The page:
Intended as the concluding film in the trilogy on the modern history of Taiwan began with Beiqing Chengshi (1989), this film reveals the story through three levels: a film within a film as ... See full summary »
Ah-Ching and his friends have just finished school in their island fishing village, and now spend most of their time drinking and fighting. Three of them decide to go to the port city of ... See full summary »
In the first half of this century, young Li Tienlu joines a travelling puppet theatre and subsequently makes a career as one of Taiwan's leading puppeteers. During World War II the Japanese rulers of Taiwan use the traditional Chinese puppet theatre for their war propaganda. Only after the war street theatres start playing again.Written by
Otto Oberhauser <Oberhauser@cc.univie.ac.at>
Jeeze, whoever decided, out of the blue, to declare Hou Hsiao-hsien a master filmmaker was really pushing it. Those who chose to believe that opinion are even more guilty. I don't want to declare that he's untalented. I did truly like Dust in the Wind and City of Sadness, no matter how flawed I found them to be. The Puppetmaster is an enormous step in the wrong direction, more like the atrocious A Time to Live, a Time to Die than the two I actually tolerated. Hou's just not especially talented. People praise him to high heaven, claiming that his style is incredibly unique. Let me diagram his directorial technique: 1. Static long shots with few movements and few close ups. 2. His shots are often framed by doorways and the like. 3. Many landscape shots. 4. Characters in a scene often remain out of sight for a long time at the beginning of a scene, which confounds the audience when a visible character is talking to or interacting with them. 5. Loose narrative structure. 6. The subject of his films is most often Taiwanese history, often radiating from the tumultuous period of the WWII era. That's it. There is not one thing on this list that hasn't been done before and much better, whether Asian or Western (well, maybe the thing about Taiwanese history, but plenty of great filmmakers have illuminated their own country's history). The combination of several of these factors (and no more) is a recipe for insomnia medication. His cinema is about as limiting as cinema can get, reminscent of pre-Griffith cinema, where filmmakers never thought to move their camera or give a close-up of anything. The effects are all de-dramatizing, which is extraordinarily pointless. As Pauline Kael once said, if films aren't supposed to be entertaining, then what are they supposed to be? Torture? I know what Hou's answer would be.
Sorry. I went a bit too far with that last paragraph. The Puppetmaster does have its great moments, mostly coming in two forms: theatrical performances (puppet plays and opera) and one-on-one interviews with the Puppetmaster himself, Li Tien-lu, where he tells long and rambling stories - long and rambling, but very interesting and entertaining - about his life. The rest of the film is made up of accounts of the events he's talking about acted out on screen. Some are good, some are bad, but none of them are inherently interesting. Since these episodes are only tenuously connected to the past and the future, there is absolutely no weight to these scenes. This is particularly pathetic, because the real Li Tien-lu was the best part of both Dust in the Wind and City of Sadness. I would have been infinitely more contented to just watch the interviews without the sketches, because Li is a beautiful human being (not to mention a marvelous actor) whose face, body movements, and tone of voice communicate infinitely more than the motionless actors and actresses who are insultingly acting out his life experiences.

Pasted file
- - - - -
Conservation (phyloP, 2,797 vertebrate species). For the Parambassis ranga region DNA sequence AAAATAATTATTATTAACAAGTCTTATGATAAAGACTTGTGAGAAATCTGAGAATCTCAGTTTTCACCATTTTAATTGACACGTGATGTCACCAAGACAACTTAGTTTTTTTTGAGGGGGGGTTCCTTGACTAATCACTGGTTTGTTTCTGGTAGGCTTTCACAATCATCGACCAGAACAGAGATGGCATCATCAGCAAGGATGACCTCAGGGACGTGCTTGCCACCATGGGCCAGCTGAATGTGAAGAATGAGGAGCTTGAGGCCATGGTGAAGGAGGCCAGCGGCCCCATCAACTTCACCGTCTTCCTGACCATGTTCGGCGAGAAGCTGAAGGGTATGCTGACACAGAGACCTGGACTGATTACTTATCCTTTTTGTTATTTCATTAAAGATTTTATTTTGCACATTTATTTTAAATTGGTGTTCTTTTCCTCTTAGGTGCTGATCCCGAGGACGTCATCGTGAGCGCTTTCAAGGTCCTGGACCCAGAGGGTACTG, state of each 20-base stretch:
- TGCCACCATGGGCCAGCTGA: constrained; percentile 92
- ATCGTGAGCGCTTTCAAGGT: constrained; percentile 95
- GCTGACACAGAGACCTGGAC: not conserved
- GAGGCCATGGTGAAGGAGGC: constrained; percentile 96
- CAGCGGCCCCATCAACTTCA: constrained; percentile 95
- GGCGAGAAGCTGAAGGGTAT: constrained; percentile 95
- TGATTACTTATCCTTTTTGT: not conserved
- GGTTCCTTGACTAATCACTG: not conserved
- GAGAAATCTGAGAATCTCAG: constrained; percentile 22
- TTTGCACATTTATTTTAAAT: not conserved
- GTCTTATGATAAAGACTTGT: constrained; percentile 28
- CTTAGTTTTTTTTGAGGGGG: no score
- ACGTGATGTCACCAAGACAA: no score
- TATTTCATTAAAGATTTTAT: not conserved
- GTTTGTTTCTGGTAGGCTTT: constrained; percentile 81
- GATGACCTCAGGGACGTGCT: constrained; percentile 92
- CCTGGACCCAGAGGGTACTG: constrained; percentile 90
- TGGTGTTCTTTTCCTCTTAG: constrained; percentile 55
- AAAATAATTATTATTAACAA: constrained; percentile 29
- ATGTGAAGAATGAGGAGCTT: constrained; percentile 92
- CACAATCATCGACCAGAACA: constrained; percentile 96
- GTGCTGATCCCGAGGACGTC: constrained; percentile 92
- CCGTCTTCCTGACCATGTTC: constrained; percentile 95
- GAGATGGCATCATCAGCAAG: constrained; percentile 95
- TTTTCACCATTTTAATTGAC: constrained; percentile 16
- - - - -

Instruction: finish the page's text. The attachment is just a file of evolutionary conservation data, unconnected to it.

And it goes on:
And people who would like to deify this director and, consequently, want to crucify me, check out my other tastes: if you want to jump to the conclusion that I'm a brainless American who needs his movies fast, chew on a few of my favorite films that 99% of the population would find as slow as molasses: 2001, anything by Andrei Tarkovsky, anything by Antonioni, most things by Bergman, My Dinner with Andre, Dreyer's sound films (Ordet, Day of Wrath, and Gertrud), Rhapsody in August, The Decalogue, and The Dreamlife of Angels, for starters. How about those who would criticize me for not liking loose narratives? Godard is one of my very favorite filmmakers. And seeing that The Puppetmaster was supposedly improvised, at least in the editing room, I happen to love Pierrot le fou, Godard's film where he, Jean-Paul Belmondo, and Anna Karina grabbed a camera and went out on the road, improvising an entire film (as rumor has it). And if this is all Hou could come up with if he came into this film not having an idea what he was going to make, Fellini did the same thing with 8 1/2, and that is one of the ten best films ever made, in my opinion. Now how come I don't love this master's films? The answer is simple, methinks: he's no master.
I have very stubbornly stuck with a different Hou film every Friday for a month now, and he has revealed little or nothing to me about the human condition or the nature of filmmaking. Seeing that the showings are free, I'm not going to skip them. However, I can breathe a huge sigh of relief that there is a two week break in this particular series. 5/10 for The Puppetmaster.
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